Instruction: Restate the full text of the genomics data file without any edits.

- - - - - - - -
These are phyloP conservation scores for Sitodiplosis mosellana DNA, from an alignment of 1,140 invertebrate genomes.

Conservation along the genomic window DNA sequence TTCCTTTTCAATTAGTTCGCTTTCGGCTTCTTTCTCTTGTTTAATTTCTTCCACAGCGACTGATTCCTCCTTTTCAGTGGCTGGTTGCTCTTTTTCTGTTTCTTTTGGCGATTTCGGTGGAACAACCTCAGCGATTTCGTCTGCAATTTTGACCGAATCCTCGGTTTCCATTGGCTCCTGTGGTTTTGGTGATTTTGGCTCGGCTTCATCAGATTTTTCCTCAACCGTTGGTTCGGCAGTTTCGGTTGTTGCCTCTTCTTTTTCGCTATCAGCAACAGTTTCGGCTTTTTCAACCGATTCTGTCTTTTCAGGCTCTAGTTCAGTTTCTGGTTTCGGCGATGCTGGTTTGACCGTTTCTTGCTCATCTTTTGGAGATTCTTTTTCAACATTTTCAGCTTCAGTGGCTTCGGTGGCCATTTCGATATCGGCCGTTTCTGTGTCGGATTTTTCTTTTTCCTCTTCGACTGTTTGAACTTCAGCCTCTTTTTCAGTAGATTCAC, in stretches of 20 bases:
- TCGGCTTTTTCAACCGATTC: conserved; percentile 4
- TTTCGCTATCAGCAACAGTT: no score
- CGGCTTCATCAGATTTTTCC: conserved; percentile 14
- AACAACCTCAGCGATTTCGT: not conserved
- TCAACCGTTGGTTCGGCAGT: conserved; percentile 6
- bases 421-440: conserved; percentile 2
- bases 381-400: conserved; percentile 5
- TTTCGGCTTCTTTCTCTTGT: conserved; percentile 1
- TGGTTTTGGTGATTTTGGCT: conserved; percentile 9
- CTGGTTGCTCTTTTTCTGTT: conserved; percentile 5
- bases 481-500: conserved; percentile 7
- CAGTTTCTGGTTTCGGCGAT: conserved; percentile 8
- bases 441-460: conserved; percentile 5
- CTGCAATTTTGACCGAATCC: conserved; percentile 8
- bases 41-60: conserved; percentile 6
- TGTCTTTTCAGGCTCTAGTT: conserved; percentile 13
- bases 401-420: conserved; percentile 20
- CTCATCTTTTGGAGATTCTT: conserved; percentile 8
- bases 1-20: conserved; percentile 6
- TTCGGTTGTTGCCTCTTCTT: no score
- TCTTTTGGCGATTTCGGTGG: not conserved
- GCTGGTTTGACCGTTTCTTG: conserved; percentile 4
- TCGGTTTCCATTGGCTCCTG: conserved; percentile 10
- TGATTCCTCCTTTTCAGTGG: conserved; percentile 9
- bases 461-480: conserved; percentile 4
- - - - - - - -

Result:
These are phyloP conservation scores for Sitodiplosis mosellana DNA, from an alignment of 1,140 invertebrate genomes.

Conservation along the genomic window DNA sequence TTCCTTTTCAATTAGTTCGCTTTCGGCTTCTTTCTCTTGTTTAATTTCTTCCACAGCGACTGATTCCTCCTTTTCAGTGGCTGGTTGCTCTTTTTCTGTTTCTTTTGGCGATTTCGGTGGAACAACCTCAGCGATTTCGTCTGCAATTTTGACCGAATCCTCGGTTTCCATTGGCTCCTGTGGTTTTGGTGATTTTGGCTCGGCTTCATCAGATTTTTCCTCAACCGTTGGTTCGGCAGTTTCGGTTGTTGCCTCTTCTTTTTCGCTATCAGCAACAGTTTCGGCTTTTTCAACCGATTCTGTCTTTTCAGGCTCTAGTTCAGTTTCTGGTTTCGGCGATGCTGGTTTGACCGTTTCTTGCTCATCTTTTGGAGATTCTTTTTCAACATTTTCAGCTTCAGTGGCTTCGGTGGCCATTTCGATATCGGCCGTTTCTGTGTCGGATTTTTCTTTTTCCTCTTCGACTGTTTGAACTTCAGCCTCTTTTTCAGTAGATTCAC, in stretches of 20 bases:
- TCGGCTTTTTCAACCGATTC: conserved; percentile 4
- TTTCGCTATCAGCAACAGTT: no score
- CGGCTTCATCAGATTTTTCC: conserved; percentile 14
- AACAACCTCAGCGATTTCGT: not conserved
- TCAACCGTTGGTTCGGCAGT: conserved; percentile 6
- bases 421-440: conserved; percentile 2
- bases 381-400: conserved; percentile 5
- TTTCGGCTTCTTTCTCTTGT: conserved; percentile 1
- TGGTTTTGGTGATTTTGGCT: conserved; percentile 9
- CTGGTTGCTCTTTTTCTGTT: conserved; percentile 5
- bases 481-500: conserved; percentile 7
- CAGTTTCTGGTTTCGGCGAT: conserved; percentile 8
- bases 441-460: conserved; percentile 5
- CTGCAATTTTGACCGAATCC: conserved; percentile 8
- bases 41-60: conserved; percentile 6
- TGTCTTTTCAGGCTCTAGTT: conserved; percentile 13
- bases 401-420: conserved; percentile 20
- CTCATCTTTTGGAGATTCTT: conserved; percentile 8
- bases 1-20: conserved; percentile 6
- TTCGGTTGTTGCCTCTTCTT: no score
- TCTTTTGGCGATTTCGGTGG: not conserved
- GCTGGTTTGACCGTTTCTTG: conserved; percentile 4
- TCGGTTTCCATTGGCTCCTG: conserved; percentile 10
- TGATTCCTCCTTTTCAGTGG: conserved; percentile 9
- bases 461-480: conserved; percentile 4